Kepler conjecture

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One of the diagrams from Strena Seu de Nive Sexangula, illustrating the Kepler conjecture

The Kepler conjecture is a problem in math. It wants to know the best way to put spheres together so there will be only a little bit of room between the spheres. That means the spheres are put together very tightly, meaning they are dense.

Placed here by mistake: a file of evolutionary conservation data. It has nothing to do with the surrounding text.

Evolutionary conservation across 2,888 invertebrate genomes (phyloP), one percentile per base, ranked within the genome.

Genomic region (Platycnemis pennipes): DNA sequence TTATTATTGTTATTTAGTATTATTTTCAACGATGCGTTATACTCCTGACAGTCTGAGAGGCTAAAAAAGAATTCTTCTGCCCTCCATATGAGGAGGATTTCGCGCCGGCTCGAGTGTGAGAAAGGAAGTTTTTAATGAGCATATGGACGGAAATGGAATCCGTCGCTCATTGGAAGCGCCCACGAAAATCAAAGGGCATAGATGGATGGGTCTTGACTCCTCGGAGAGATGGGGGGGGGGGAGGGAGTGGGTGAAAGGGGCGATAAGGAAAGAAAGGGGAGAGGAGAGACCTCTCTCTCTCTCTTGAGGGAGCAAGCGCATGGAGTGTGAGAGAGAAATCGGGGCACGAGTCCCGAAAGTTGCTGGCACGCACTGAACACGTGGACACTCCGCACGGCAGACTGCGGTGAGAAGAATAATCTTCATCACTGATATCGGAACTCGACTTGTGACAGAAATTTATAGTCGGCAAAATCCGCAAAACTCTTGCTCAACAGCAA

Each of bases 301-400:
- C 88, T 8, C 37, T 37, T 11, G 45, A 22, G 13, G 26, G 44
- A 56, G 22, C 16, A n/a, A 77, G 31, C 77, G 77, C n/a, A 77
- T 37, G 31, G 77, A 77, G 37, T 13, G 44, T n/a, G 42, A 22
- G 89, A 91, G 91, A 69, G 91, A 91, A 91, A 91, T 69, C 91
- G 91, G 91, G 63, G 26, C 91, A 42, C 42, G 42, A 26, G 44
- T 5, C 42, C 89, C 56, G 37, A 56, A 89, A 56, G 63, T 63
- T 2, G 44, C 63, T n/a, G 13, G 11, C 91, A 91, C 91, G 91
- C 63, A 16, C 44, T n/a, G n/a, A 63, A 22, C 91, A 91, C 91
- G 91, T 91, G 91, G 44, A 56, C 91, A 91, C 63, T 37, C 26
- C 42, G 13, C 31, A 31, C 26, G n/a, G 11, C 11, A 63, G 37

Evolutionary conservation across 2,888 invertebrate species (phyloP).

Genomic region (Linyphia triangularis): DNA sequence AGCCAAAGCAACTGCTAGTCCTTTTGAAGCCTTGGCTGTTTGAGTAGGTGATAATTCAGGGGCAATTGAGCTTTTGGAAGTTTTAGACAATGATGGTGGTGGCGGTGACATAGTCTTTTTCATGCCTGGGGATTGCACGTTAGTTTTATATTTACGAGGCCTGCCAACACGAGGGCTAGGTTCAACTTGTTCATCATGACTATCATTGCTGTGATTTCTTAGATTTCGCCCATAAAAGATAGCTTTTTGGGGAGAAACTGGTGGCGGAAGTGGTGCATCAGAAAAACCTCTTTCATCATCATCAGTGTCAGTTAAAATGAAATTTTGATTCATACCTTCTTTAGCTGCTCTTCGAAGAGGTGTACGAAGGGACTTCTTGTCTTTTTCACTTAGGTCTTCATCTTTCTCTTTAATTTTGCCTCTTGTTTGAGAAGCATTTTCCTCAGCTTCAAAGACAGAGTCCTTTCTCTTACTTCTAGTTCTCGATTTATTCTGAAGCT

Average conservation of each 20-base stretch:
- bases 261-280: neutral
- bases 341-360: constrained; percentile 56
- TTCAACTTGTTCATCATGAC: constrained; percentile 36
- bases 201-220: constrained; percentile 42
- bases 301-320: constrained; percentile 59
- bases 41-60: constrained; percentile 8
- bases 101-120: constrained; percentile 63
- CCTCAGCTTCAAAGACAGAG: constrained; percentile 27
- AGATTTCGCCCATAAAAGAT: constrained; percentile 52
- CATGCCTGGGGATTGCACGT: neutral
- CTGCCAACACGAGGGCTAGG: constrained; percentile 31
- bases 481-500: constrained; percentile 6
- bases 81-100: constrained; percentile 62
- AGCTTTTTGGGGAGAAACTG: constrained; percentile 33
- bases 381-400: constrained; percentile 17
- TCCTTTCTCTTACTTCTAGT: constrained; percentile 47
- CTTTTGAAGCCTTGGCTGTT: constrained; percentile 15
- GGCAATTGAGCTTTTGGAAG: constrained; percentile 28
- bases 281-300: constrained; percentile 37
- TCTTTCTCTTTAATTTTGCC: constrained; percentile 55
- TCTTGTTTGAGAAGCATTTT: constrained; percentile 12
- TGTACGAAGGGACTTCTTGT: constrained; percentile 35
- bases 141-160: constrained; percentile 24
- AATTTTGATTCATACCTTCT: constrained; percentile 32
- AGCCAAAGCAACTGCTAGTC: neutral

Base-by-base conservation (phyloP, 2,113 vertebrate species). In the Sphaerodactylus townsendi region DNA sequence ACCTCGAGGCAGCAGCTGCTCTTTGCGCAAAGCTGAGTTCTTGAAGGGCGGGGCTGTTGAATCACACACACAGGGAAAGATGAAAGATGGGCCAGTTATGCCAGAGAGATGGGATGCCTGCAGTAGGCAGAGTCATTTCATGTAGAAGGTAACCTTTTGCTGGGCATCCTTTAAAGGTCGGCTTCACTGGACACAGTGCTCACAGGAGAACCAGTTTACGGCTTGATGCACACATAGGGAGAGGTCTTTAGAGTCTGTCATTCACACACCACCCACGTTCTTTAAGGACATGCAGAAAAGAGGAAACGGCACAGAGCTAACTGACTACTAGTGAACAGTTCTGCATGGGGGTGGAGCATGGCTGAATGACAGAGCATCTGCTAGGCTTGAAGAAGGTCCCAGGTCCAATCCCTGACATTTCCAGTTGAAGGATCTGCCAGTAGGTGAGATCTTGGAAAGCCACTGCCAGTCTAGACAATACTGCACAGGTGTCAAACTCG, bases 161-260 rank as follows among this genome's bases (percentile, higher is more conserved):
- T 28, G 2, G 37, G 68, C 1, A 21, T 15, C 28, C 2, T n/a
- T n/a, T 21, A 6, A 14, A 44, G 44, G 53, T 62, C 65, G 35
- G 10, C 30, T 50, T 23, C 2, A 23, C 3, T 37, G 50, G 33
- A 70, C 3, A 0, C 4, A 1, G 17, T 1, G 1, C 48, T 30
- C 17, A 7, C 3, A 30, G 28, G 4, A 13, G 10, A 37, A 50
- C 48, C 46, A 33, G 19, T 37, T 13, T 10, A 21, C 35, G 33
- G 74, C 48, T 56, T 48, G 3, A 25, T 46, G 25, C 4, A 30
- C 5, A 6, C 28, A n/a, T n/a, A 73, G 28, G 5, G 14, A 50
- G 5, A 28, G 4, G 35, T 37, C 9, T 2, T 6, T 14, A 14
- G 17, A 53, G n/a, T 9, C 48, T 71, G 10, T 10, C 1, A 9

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The Kepler conjecture is about Sphere packing in three-dimensional Euclidean space. It is named after Johannes Kepler (1571-1630) who first had this idea. Kepler supposed that the ways to pack spheres of equal size that result in the packing with the highest density are face-centered cubic or hexagonal packings. Those two things are crystal structures, meaning ways to put things together in a repeating pattern. These packings have a density of slightly over 74 percent, this means that they fill about 74 percent of space available.